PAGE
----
A Boke of Gode Cookery Presents

To make Bleaw manger

PERIOD: England, 1545 | SOURCE: A Propre new booke of Cokery | CLASS: Authentic

DESCRIPTION: A version of the standard medieval dish, blancmange

To make Bleaw manger.

Take a capon and cut out the braune of him a lyue and parboyle the braune tyll the flesshe come from the bone / and then drie him as drie as you can in a fayre cloth / then take a payre of cardes and carde him as small as is possyble and than take a pottell of mylke and a pottell of creame / and halfe a pownde of Ryc flower and your carded braune of the capon and put all into a panne / and stere it all togither and set it vpon the fyer / & whan it begynueth to boyle put therto halfe a pounde of beaten suger and a saucer full of rosewater / and so let it boyle till it be very thicke / then put it into a charger till it be colde and then ye maie slice it as ye do leiche and so serue it in.

To make Blancmange.

Take a capon and cut out the brawn of him alive and parboil the brawn till the flesh come from the bone / and then dry him as dry as you can in a fair cloth / then take a pair of cards and card him as small as possible and then take a half gallon of milk and a half gallon of cream / and half a pound of Rice flour and your carded brawn of the capon and put all into a pan / and stir it all together and set it upon the fire / & when it begins to boil put thereto half a pound of beaten sugar and a saucer full of rosewater / and so let it boil till it be very thicke / then put it into a dish till it be cold and then you may slice it as you like and so serve it.

  • Chicken meat (see note, below), finely minced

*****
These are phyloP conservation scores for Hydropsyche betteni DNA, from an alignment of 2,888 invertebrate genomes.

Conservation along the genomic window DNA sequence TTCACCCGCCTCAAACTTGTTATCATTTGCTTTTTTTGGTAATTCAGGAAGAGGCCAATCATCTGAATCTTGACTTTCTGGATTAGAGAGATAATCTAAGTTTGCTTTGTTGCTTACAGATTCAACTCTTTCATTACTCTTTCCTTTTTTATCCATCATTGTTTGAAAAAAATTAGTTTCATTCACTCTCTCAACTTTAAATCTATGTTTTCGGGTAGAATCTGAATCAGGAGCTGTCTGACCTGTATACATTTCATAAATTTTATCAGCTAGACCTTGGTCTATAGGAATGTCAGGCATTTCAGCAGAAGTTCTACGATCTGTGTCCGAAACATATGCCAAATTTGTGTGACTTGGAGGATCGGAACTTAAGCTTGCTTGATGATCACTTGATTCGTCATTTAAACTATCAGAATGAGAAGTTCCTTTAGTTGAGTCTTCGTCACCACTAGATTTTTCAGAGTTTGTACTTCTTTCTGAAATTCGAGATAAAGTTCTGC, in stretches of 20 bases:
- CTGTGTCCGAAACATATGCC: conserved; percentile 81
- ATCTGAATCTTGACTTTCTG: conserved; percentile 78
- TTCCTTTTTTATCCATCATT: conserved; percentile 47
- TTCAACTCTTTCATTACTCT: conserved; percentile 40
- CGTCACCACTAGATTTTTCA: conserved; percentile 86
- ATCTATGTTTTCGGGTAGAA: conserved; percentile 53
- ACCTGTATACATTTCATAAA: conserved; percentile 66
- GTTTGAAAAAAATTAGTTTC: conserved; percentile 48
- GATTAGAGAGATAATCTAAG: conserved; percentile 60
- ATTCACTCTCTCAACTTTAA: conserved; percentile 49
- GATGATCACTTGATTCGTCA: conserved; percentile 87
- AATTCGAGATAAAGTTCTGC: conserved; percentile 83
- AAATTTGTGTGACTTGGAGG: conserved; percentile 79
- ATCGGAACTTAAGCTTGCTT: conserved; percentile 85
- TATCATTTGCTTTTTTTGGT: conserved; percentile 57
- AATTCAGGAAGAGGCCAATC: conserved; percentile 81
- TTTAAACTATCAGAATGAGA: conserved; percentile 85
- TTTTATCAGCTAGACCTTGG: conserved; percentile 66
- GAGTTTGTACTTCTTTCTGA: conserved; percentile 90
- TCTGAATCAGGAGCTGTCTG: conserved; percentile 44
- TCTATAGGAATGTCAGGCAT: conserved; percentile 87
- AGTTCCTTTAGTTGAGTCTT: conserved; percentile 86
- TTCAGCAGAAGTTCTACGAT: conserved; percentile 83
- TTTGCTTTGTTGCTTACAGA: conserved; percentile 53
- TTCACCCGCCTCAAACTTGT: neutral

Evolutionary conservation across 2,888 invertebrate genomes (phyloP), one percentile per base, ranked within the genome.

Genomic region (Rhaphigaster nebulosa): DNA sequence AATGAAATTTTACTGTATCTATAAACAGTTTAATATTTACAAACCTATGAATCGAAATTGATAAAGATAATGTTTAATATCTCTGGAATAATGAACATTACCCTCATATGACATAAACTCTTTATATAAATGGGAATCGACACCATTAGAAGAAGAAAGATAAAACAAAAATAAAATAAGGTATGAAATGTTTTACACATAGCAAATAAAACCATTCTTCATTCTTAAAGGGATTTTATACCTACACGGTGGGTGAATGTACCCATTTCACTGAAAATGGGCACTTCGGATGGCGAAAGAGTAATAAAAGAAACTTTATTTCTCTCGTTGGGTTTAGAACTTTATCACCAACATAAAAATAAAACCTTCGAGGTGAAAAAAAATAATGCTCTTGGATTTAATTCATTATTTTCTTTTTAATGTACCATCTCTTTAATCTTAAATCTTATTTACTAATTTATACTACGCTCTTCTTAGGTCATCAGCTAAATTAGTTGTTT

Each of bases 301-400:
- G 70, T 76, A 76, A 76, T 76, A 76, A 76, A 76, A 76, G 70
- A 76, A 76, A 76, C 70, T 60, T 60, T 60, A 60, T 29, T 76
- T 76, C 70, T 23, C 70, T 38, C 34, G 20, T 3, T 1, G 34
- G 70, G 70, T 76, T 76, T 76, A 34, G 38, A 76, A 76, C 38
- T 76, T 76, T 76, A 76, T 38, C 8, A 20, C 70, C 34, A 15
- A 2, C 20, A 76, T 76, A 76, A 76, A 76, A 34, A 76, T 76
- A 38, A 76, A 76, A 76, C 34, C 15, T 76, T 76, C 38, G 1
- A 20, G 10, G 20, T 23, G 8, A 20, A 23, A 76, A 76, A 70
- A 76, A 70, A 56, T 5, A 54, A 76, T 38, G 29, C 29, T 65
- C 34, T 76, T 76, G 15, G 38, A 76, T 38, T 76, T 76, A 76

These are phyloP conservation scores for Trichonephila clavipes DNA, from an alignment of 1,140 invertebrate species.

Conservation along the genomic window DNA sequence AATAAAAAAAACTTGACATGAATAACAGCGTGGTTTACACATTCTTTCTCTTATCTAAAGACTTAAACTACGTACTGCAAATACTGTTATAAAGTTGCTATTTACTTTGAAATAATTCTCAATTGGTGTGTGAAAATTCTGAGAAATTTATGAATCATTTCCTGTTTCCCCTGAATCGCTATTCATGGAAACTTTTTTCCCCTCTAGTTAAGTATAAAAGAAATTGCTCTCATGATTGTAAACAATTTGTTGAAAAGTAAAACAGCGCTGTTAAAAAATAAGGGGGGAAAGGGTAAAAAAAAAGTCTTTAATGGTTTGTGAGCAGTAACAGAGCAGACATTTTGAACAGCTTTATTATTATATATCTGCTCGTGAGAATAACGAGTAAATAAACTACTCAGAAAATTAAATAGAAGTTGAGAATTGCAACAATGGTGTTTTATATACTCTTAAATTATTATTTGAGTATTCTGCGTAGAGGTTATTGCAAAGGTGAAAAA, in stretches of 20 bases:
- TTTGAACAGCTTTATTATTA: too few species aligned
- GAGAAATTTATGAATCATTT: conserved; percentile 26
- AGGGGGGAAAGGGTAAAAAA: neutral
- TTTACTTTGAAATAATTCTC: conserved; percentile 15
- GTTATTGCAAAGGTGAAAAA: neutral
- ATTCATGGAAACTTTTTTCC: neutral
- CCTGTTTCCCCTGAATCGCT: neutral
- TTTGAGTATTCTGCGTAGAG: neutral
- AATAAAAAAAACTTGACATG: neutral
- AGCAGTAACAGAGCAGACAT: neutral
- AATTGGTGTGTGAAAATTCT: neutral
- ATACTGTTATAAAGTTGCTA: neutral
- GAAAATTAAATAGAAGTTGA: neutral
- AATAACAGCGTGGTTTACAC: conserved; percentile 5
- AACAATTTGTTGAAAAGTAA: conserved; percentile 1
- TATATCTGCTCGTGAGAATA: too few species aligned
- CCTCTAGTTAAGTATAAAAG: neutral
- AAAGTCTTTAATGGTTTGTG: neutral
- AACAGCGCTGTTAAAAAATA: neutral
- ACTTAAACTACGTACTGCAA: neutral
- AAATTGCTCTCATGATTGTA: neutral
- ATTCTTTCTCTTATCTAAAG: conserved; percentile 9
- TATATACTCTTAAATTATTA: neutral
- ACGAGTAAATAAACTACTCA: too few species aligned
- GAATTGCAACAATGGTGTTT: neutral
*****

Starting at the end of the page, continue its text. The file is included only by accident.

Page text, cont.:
• Milk
  • Cream
  • Rice flour
  • Sugar
  • Rosewater
Combine and beat well together the milk, cream, & rice flour into a batter-like consistency. Place in a saucepan and add the minced meat; slowly bring to a low boil, stirring to prevent sticking. Beat in the sugar & rosewater and bring back to a low boil. Contine to cook, stirring frequently, until the mixture becomes very thick. Remove from heat and pour the mixture into a rectangle or square pan. Allow to cool, then place in a refrigerator for several hours or overnight. Slice the blancmange into portions & serve.

Brawn is usaually the dark meat of either capon or pork; in this receipt it is brawn of capon that is being used. However, in some medieval recipes, brawn is intended to be the white breast meat of the bird, which may be the case here. (See Constance B. Hieatt's notes on brawn in Curye on Inglisch.) Bleaw manger means white food, and while the brawn of capon is perfectly suitable here (and is what is called for in other medieval blancmange recipes), the breast meat would be far more appropriate for a dish meant to be white.


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